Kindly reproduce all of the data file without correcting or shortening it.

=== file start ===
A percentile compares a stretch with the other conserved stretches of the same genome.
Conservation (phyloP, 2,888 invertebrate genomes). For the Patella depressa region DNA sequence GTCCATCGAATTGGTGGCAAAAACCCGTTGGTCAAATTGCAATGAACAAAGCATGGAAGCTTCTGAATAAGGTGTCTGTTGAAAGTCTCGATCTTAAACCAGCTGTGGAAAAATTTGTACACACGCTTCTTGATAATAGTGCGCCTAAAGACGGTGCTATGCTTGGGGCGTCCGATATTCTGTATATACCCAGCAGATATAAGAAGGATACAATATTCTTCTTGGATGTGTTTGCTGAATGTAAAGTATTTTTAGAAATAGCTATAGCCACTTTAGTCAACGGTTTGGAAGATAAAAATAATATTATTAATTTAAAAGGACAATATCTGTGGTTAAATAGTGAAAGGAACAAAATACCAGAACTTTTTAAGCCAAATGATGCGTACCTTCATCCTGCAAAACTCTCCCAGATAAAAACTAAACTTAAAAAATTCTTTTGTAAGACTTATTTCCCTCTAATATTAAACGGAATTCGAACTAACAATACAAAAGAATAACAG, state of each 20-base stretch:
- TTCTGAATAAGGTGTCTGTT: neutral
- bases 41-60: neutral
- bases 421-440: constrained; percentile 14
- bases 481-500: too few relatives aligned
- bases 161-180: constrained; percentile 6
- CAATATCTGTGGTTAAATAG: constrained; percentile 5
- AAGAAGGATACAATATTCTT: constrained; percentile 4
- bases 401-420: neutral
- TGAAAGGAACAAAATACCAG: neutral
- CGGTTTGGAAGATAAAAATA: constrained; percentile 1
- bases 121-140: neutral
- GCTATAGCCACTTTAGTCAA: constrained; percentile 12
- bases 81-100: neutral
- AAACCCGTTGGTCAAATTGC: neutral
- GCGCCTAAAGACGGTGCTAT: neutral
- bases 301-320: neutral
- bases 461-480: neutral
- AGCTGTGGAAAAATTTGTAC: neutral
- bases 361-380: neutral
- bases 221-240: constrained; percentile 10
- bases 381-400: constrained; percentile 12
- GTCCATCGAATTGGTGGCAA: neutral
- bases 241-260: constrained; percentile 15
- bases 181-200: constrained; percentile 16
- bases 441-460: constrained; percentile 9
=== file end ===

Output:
A percentile compares a stretch with the other conserved stretches of the same genome.
Conservation (phyloP, 2,888 invertebrate genomes). For the Patella depressa region DNA sequence GTCCATCGAATTGGTGGCAAAAACCCGTTGGTCAAATTGCAATGAACAAAGCATGGAAGCTTCTGAATAAGGTGTCTGTTGAAAGTCTCGATCTTAAACCAGCTGTGGAAAAATTTGTACACACGCTTCTTGATAATAGTGCGCCTAAAGACGGTGCTATGCTTGGGGCGTCCGATATTCTGTATATACCCAGCAGATATAAGAAGGATACAATATTCTTCTTGGATGTGTTTGCTGAATGTAAAGTATTTTTAGAAATAGCTATAGCCACTTTAGTCAACGGTTTGGAAGATAAAAATAATATTATTAATTTAAAAGGACAATATCTGTGGTTAAATAGTGAAAGGAACAAAATACCAGAACTTTTTAAGCCAAATGATGCGTACCTTCATCCTGCAAAACTCTCCCAGATAAAAACTAAACTTAAAAAATTCTTTTGTAAGACTTATTTCCCTCTAATATTAAACGGAATTCGAACTAACAATACAAAAGAATAACAG, state of each 20-base stretch:
- TTCTGAATAAGGTGTCTGTT: neutral
- bases 41-60: neutral
- bases 421-440: constrained; percentile 14
- bases 481-500: too few relatives aligned
- bases 161-180: constrained; percentile 6
- CAATATCTGTGGTTAAATAG: constrained; percentile 5
- AAGAAGGATACAATATTCTT: constrained; percentile 4
- bases 401-420: neutral
- TGAAAGGAACAAAATACCAG: neutral
- CGGTTTGGAAGATAAAAATA: constrained; percentile 1
- bases 121-140: neutral
- GCTATAGCCACTTTAGTCAA: constrained; percentile 12
- bases 81-100: neutral
- AAACCCGTTGGTCAAATTGC: neutral
- GCGCCTAAAGACGGTGCTAT: neutral
- bases 301-320: neutral
- bases 461-480: neutral
- AGCTGTGGAAAAATTTGTAC: neutral
- bases 361-380: neutral
- bases 221-240: constrained; percentile 10
- bases 381-400: constrained; percentile 12
- GTCCATCGAATTGGTGGCAA: neutral
- bases 241-260: constrained; percentile 15
- bases 181-200: constrained; percentile 16
- bases 441-460: constrained; percentile 9